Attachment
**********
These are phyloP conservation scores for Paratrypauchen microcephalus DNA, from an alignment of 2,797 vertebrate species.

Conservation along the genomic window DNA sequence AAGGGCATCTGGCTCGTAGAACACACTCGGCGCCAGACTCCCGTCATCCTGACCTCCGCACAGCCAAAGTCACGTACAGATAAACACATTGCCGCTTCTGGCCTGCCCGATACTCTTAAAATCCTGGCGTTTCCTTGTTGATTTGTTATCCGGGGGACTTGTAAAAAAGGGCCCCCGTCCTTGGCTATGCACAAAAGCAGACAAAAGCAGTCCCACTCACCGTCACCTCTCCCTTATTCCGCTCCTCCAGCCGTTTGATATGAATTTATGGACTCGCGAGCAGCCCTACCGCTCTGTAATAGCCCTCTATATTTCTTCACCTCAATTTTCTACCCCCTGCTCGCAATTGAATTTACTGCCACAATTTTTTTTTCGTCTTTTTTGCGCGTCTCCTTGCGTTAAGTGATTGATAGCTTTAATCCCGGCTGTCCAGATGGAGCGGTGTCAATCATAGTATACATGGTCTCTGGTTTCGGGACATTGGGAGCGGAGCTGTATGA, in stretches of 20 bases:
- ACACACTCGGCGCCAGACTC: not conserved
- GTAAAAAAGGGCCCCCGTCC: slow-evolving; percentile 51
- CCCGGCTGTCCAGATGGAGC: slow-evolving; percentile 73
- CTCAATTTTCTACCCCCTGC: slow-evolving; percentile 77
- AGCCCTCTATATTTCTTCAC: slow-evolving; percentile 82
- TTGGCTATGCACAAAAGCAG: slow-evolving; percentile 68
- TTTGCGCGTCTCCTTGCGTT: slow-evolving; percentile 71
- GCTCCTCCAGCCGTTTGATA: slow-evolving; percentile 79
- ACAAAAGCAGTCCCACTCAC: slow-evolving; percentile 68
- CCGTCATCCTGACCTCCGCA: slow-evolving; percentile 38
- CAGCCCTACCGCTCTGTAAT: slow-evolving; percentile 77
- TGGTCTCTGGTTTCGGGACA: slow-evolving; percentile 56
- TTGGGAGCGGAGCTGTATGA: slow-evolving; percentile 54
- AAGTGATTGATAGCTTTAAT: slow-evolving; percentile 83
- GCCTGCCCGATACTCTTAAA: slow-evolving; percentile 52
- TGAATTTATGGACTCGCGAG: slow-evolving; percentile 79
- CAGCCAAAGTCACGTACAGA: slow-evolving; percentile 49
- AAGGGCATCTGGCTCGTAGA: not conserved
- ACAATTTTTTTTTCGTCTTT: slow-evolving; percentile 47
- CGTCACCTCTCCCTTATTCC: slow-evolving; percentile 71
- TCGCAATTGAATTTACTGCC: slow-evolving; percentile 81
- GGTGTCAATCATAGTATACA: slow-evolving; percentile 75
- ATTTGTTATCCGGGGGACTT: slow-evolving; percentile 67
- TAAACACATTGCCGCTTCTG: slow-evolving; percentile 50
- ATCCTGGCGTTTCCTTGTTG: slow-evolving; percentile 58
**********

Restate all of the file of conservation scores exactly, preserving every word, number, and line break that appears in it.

These are phyloP conservation scores for Paratrypauchen microcephalus DNA, from an alignment of 2,797 vertebrate species.

Conservation along the genomic window DNA sequence AAGGGCATCTGGCTCGTAGAACACACTCGGCGCCAGACTCCCGTCATCCTGACCTCCGCACAGCCAAAGTCACGTACAGATAAACACATTGCCGCTTCTGGCCTGCCCGATACTCTTAAAATCCTGGCGTTTCCTTGTTGATTTGTTATCCGGGGGACTTGTAAAAAAGGGCCCCCGTCCTTGGCTATGCACAAAAGCAGACAAAAGCAGTCCCACTCACCGTCACCTCTCCCTTATTCCGCTCCTCCAGCCGTTTGATATGAATTTATGGACTCGCGAGCAGCCCTACCGCTCTGTAATAGCCCTCTATATTTCTTCACCTCAATTTTCTACCCCCTGCTCGCAATTGAATTTACTGCCACAATTTTTTTTTCGTCTTTTTTGCGCGTCTCCTTGCGTTAAGTGATTGATAGCTTTAATCCCGGCTGTCCAGATGGAGCGGTGTCAATCATAGTATACATGGTCTCTGGTTTCGGGACATTGGGAGCGGAGCTGTATGA, in stretches of 20 bases:
- ACACACTCGGCGCCAGACTC: not conserved
- GTAAAAAAGGGCCCCCGTCC: slow-evolving; percentile 51
- CCCGGCTGTCCAGATGGAGC: slow-evolving; percentile 73
- CTCAATTTTCTACCCCCTGC: slow-evolving; percentile 77
- AGCCCTCTATATTTCTTCAC: slow-evolving; percentile 82
- TTGGCTATGCACAAAAGCAG: slow-evolving; percentile 68
- TTTGCGCGTCTCCTTGCGTT: slow-evolving; percentile 71
- GCTCCTCCAGCCGTTTGATA: slow-evolving; percentile 79
- ACAAAAGCAGTCCCACTCAC: slow-evolving; percentile 68
- CCGTCATCCTGACCTCCGCA: slow-evolving; percentile 38
- CAGCCCTACCGCTCTGTAAT: slow-evolving; percentile 77
- TGGTCTCTGGTTTCGGGACA: slow-evolving; percentile 56
- TTGGGAGCGGAGCTGTATGA: slow-evolving; percentile 54
- AAGTGATTGATAGCTTTAAT: slow-evolving; percentile 83
- GCCTGCCCGATACTCTTAAA: slow-evolving; percentile 52
- TGAATTTATGGACTCGCGAG: slow-evolving; percentile 79
- CAGCCAAAGTCACGTACAGA: slow-evolving; percentile 49
- AAGGGCATCTGGCTCGTAGA: not conserved
- ACAATTTTTTTTTCGTCTTT: slow-evolving; percentile 47
- CGTCACCTCTCCCTTATTCC: slow-evolving; percentile 71
- TCGCAATTGAATTTACTGCC: slow-evolving; percentile 81
- GGTGTCAATCATAGTATACA: slow-evolving; percentile 75
- ATTTGTTATCCGGGGGACTT: slow-evolving; percentile 67
- TAAACACATTGCCGCTTCTG: slow-evolving; percentile 50
- ATCCTGGCGTTTCCTTGTTG: slow-evolving; percentile 58